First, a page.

Surgery is seldom our first choice when treating a glaucoma patient. Medical and/or laser treatment are initially employed in most cases, in an effort to lower intraocular pressure. However, if the IOP remains elevated and the patient is still progressing or is deemed likely to progress, then we’re faced with a decision about which surgery we should perform to keep the patient from losing more vision. That usually means choosing between a trabeculectomy and a tube shunt.

Is one a better choice than the other? Of course, to some extent the answer depends on the individual’s circumstances. Studies of practice patterns in recent years have found a clear trend towards surgeons performing more tube shunts and fewer overall trabeculectomies, especially in eyes that have undergone previous surgery. Selection of tube shunts over trabeculectomy has increased from 7 percent to 46 percent in eyes that have undergone previous trabeculectomy and from 8 percent to 45 percent in eyes with prior cataract extraction.1 A study by Pradeep Ramulu and colleagues, based on Medicare claims data, found that between 1995 and 2004 trabeculectomies in eyes without previous surgery or trauma dropped 51 percent, from 51,690 to 24,178 (although the number did increase 9 percent in eyes with scarring). During the same period, the number of tube shunts implanted increased 184 percent, from 2,728 to 7,744.2 

Surgeons are clearly becoming more comfortable with the tube shunt option. They’re no longer relegating tube shunts to the treatment of refractory glaucoma and patients at high risk of filtration failure.

The Evidence: Tube vs. Trab

In the first prospective, randomized trial of glaucoma drainage implants versus trabeculectomy, the Ahmed glaucoma valve and trabeculectomy for primary surgery were compared in 123 patients with average follow-up of 31 months.3 The mean IOPs and adjunctive medications were comparable in the two groups. No statistically significant differences between groups were found for visual acuity, visual field or short- or long-term complications. (Differences in low-frequency complications would probably have been undetected in this study.) The cumulative probabilities of success were 68.1 percent for trabeculectomy and 69.8 percent for the Ahmed valve.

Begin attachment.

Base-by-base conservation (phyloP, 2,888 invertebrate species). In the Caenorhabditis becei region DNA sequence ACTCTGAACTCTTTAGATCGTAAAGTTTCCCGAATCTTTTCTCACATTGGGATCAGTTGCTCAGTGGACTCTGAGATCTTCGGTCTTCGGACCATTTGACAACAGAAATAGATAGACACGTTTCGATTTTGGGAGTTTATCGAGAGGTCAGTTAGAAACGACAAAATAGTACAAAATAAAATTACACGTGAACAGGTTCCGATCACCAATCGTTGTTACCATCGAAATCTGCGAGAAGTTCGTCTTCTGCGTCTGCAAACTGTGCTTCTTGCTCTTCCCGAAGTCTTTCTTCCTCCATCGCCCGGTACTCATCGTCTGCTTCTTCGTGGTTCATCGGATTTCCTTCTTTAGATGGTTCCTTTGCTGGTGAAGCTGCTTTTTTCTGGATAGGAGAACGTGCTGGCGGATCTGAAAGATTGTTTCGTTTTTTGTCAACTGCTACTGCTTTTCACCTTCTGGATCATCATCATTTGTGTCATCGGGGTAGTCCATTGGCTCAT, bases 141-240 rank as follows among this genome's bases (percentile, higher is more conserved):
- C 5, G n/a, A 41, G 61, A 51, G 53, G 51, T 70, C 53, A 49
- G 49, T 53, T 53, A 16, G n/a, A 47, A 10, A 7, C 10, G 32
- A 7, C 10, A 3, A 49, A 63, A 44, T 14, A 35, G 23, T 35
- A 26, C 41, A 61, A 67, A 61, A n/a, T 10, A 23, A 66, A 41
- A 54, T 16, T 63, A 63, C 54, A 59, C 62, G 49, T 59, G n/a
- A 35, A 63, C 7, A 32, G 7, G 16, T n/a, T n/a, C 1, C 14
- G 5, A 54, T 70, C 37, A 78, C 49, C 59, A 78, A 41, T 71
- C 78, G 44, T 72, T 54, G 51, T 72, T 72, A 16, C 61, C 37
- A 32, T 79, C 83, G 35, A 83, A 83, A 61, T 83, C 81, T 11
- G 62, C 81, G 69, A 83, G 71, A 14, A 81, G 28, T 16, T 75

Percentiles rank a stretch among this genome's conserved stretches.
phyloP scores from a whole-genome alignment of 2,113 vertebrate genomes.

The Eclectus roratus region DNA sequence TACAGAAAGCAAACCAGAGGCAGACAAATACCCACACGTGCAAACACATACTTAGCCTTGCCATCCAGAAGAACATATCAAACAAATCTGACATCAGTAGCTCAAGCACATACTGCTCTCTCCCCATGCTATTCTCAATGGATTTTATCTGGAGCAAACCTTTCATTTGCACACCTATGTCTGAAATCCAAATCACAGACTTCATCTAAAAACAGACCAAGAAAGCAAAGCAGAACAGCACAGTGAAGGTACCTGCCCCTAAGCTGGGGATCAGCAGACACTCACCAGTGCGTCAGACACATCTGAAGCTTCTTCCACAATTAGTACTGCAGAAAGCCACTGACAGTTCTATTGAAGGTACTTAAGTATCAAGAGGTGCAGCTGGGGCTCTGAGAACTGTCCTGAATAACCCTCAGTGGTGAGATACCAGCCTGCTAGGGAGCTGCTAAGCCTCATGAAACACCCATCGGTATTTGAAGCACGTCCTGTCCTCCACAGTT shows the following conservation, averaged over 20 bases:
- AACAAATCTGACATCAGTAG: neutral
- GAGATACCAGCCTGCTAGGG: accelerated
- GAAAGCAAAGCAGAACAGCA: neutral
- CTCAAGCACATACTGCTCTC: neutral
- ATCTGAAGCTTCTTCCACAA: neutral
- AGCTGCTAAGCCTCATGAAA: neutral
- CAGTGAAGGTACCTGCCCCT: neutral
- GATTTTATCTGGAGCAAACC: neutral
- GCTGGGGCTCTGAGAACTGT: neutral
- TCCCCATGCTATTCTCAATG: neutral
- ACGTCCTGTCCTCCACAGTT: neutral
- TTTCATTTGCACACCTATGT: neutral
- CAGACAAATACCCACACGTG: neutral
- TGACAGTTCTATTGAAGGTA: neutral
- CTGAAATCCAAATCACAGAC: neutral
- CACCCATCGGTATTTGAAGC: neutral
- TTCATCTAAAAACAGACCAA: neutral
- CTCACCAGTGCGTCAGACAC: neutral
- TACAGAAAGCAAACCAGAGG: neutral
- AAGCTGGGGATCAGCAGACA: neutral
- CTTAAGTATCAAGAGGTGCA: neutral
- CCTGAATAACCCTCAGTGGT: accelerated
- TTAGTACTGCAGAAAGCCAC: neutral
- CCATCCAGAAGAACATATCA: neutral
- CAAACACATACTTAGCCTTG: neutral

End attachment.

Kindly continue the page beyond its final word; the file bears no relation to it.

The Tube Versus Trabeculectomy study was a multicenter clinical trial that compared the 350-mm2 Baerveldt glaucoma implant to trabeculectomy with mitomycin-C in patients who had undergone previous cataract extraction with intraocular lens implantation and/or failed filtering surgery. The five-year results showed that patients who underwent tube shunt surgery had a higher success rate than the trabeculectomy group; cumulative probability of failure was 29.8 percent in the tube group and 46.9 percent in the trabeculectomy group.4 (Failure was defined as an IOP >21 mmHg or not reduced by 20 percent below baseline on two consecutive follow-up visits after three months; IOP <5 mmHg on two consecutive follow-up visits after three months; reoperation for glaucoma; or loss of light perception vision.)

In terms of IOP reduction, there was no statistically significant difference between the tube shunt group and trabeculectomy group. Both procedures produced a significant reduction in pressure that was sustained at the five-year follow-up, and there was a significant reduction in the use of supplemental medicines in both groups as well. Early postoperative complications were more frequently seen in the trabeculectomy group, though most were transient and self-limited. Late postoperative complications, reoperation for complications, vision loss and cataract extractions were not different between the two procedures. The one additional significant finding was that there was a higher rate of reoperation for glaucoma in the trabeculectomy group.4,5

Tube shunts have historically been used to treat refractory glaucomas—patients with advanced uveitic or neovascular glaucomas, or extensive conjunctival scarring, such as patients who’ve had multiple failed trabeculectomies. The inclusion criteria in the TVT study led to the implantation of tube shunts in patients at lower risk for surgical failure. What we can conclude from this study is that tube shunt surgery and trabeculectomy surgery will produce a similar reduction in IOP with a similar risk of serious complications in similar patient groups.